MINI Convertible Review

The Mini Convertible takes the standard hard-top’s plush cabin and adds infinite headroom – with the roof down, anyway – but sadly it’s even less practical and quite a lot more expensive…


This score is awarded by our team of expert reviewers after extensive testing of the car

What's good

  • Stylish inside and out
  • Huge scope for personalisation
  • Fun to drive

What's not so good

  • Small boot
  • Very cramped back seats
  • You feel all the bumps in the road

MINI Convertible: what would you like to read next?

Overall verdict

The changes introduced in 2018 included new headlights...

The Mini Convertible takes the standard three-door Mini and adds a healthy dose of open-air thrills courtesy of its folding fabric roof. It might not be quite as practical as the three-door model – and it’s significantly more expensive, too – but few other small convertibles feel quite as plush.

The convertible version of this generation of Mini was launched in 2016, but was refreshed with new headlights and brake lights in 2018, while some new engines and a seven-speed automatic transmission were also added to the range.

Thankfully, its lovely interior hasn’t been messed with. Almost everything you touch and see – from the aeroplane-style toggle switches to the metal air vents and huge circular infotainment screen – feel a cut above what you’d get in the likes of a Fiat 500C. As ever with a Mini, the joy of buying a Mini is how much you can personalise it, and the opportunities have widened with this model, as you can design your own trim pieces online and have them 3D-printed or laser-etched by the company before you or your dealer fits them.

When you’re thinking of infotainment, you may well want to pay extra to replace the standard 6.5-inch screen with the optional 8.8-inch touchscreen system. It has a colour screen that is sharp and easy to use and comes with satellite navigation and Apple CarPlay smartphone mirroring as standard, although Android Auto is not available.

Sadly, no matter how many upgrades you pay for, you can’t get anything other than very cramped back seats. There’s just about enough space for kids to get comfortable – and not even that, if there are tall people in the front seats – but you’re more likely to see an elephant doing a tightrope walk than to find an adult who can get comfortable in the rear of the Mini.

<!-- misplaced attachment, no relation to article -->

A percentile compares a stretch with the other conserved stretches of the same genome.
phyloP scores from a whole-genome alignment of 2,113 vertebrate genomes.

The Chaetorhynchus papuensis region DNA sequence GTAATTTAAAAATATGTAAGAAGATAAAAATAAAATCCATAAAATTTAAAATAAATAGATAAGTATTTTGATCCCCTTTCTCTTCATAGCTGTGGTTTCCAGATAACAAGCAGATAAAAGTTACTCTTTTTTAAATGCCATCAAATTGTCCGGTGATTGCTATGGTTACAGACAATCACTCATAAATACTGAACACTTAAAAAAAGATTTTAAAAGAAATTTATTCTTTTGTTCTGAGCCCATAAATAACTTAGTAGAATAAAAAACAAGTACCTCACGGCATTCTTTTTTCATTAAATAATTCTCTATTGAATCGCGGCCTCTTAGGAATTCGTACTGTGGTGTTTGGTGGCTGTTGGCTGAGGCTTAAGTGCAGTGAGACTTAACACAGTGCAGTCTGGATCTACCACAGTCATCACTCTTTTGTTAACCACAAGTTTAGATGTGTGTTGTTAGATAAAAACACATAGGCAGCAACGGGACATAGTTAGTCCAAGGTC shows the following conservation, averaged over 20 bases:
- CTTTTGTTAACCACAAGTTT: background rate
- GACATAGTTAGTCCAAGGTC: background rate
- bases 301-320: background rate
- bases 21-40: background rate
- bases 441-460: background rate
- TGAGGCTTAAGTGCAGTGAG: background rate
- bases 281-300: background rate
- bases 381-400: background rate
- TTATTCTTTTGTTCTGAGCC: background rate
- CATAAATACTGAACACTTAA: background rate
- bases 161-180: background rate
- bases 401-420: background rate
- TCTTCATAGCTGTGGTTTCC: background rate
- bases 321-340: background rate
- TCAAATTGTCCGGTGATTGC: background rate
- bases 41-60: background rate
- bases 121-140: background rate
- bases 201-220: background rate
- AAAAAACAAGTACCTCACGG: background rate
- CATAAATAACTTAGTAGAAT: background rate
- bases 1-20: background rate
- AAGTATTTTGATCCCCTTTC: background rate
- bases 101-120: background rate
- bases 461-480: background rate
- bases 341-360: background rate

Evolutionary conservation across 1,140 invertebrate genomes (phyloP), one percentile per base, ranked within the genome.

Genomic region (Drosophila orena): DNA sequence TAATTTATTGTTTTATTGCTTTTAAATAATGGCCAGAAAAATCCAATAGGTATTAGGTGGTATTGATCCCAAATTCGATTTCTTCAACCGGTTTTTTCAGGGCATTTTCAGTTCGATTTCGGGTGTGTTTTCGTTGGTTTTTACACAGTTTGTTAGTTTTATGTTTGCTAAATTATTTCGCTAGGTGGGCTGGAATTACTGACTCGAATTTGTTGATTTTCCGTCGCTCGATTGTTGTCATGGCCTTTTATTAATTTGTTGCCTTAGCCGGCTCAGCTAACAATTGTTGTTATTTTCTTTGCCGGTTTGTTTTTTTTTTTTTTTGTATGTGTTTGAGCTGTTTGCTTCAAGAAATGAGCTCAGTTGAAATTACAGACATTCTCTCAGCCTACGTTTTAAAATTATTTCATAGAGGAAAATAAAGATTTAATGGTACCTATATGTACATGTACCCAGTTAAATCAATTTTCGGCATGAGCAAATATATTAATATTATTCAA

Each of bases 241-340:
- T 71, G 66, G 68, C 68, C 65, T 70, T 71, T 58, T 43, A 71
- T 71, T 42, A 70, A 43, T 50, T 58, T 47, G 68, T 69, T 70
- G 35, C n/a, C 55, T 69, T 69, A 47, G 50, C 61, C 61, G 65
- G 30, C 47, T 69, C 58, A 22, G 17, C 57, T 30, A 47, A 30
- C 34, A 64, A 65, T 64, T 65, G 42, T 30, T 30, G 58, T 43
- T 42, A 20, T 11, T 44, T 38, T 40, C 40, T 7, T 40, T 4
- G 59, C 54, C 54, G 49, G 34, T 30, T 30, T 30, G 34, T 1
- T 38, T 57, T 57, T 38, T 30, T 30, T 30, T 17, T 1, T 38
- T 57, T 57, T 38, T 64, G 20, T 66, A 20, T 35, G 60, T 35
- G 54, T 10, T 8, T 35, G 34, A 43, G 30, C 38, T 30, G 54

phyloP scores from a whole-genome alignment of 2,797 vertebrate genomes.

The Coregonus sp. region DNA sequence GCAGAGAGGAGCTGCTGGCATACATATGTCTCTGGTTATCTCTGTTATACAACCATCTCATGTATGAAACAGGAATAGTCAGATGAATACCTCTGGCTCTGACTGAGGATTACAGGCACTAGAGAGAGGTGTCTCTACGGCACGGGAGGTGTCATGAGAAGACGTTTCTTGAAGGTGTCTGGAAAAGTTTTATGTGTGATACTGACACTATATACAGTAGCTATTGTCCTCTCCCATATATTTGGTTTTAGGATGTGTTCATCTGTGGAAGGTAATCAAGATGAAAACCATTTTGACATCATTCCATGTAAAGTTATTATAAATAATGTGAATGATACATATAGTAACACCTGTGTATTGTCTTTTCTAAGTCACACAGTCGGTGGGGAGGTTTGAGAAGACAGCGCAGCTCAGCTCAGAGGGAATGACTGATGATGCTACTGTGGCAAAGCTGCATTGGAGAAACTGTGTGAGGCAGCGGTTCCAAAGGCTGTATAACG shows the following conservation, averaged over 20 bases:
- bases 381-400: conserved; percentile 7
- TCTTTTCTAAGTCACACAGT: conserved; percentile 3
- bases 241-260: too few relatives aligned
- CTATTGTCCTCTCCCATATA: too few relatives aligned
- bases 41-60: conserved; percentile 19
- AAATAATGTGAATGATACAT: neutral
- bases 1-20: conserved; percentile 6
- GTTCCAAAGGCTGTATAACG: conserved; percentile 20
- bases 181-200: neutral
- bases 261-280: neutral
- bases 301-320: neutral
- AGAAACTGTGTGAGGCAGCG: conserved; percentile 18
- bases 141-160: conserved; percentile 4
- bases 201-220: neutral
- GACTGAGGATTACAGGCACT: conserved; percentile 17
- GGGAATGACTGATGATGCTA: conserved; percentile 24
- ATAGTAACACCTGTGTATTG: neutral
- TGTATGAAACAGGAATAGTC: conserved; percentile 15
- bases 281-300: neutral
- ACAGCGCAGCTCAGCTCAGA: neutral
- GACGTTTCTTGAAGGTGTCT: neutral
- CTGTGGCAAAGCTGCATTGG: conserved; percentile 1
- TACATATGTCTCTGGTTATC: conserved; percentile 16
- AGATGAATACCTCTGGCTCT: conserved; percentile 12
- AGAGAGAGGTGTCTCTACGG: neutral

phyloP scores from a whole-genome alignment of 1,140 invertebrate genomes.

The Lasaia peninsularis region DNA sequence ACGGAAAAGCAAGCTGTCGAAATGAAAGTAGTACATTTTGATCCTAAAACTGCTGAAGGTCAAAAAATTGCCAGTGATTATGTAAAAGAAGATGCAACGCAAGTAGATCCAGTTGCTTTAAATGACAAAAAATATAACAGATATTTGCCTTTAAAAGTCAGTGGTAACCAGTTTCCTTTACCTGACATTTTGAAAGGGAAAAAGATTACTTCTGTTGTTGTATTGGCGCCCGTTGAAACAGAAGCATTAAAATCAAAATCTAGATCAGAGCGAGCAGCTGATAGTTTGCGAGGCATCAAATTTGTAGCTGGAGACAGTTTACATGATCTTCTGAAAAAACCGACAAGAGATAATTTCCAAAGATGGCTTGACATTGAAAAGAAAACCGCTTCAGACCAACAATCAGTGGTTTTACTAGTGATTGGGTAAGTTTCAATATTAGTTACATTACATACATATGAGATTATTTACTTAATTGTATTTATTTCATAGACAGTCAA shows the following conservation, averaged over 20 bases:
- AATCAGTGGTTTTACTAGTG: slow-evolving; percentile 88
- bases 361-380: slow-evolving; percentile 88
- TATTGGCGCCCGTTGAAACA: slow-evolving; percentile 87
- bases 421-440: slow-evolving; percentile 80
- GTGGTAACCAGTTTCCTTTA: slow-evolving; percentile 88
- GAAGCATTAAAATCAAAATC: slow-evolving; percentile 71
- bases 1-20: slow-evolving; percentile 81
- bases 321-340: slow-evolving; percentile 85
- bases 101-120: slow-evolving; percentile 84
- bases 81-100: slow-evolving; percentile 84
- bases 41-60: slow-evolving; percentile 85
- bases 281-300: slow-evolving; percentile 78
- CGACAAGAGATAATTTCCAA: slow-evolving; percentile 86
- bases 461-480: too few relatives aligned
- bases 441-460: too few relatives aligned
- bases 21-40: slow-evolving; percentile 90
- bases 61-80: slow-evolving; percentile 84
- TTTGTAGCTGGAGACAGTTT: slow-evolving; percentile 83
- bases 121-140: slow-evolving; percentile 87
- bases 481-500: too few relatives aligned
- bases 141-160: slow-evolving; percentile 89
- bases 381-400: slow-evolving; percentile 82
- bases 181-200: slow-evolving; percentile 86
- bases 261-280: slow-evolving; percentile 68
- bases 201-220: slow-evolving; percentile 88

It’s a similar story with boot space. Leaving enough room for the roof to fold away into means you’ll only have enough space left over to carry two small suitcases. To make matters worse, the narrow opening means it isn’t particularly easy to load and unload the boot, either.

The Mini Convertible is like a Saint Laurent clutch bag – cool looking and classy, but expensive and almost completely impractical

Mat Watson
carwow expert

So it might not be as practical as the standard three-door Mini, but the Mini Convertible’s almost as much fun to drive. Its nimble handling and firm suspension help you make the most of a winding country road without its body leaning too much.

Sure, the heavier convertible might not be quite as quick as the hard-top 3-Door, but you won’t mind that when you can feel the wind blowing through your hair on a warm summer’s evening. Especially when dropping the roof also means you can enjoy the noise the exhaust makes all the more.

The convertible feels pretty sporty even if you choose the most basic Cooper version with a 1.5-litre petrol engine, but you can get a proper hot hatch if you upgrade to the Cooper S or John Cooper Works models. Both come with a 2.0-litre engine that was revised as part of the 2018 updates.

If you spend a lot of time driving around town, it’s worth considering the optional seven-speed automatic transmission, which will make your life a lot easier. On the other hand, if you do lots of long journeys, particularly on the motorway, you should be warned that the convertible is appreciably noisier inside than the regular Mini 3-door, even with the roof up.

Whichever version you pick, you’ll get plenty of high-tech safety features to keep you safe, including a Roll-over protection system. To that you can add the £440 Driving Assistant Pack, which brings Traffic sign recognition, as well as the Rear-end collision warning system, which will automatically apply the brakes in case of an emergency.

So, the Mini’s tougher than it might appear at first glance, but that’s not the reason you’ll want one. No, you’ll choose it because you want a cool little car that can put the wind through your hair and a smile on you face, and you don’t mind sacrificing some practicality to get it.

RRP £20,085 Find new, used & lease car deals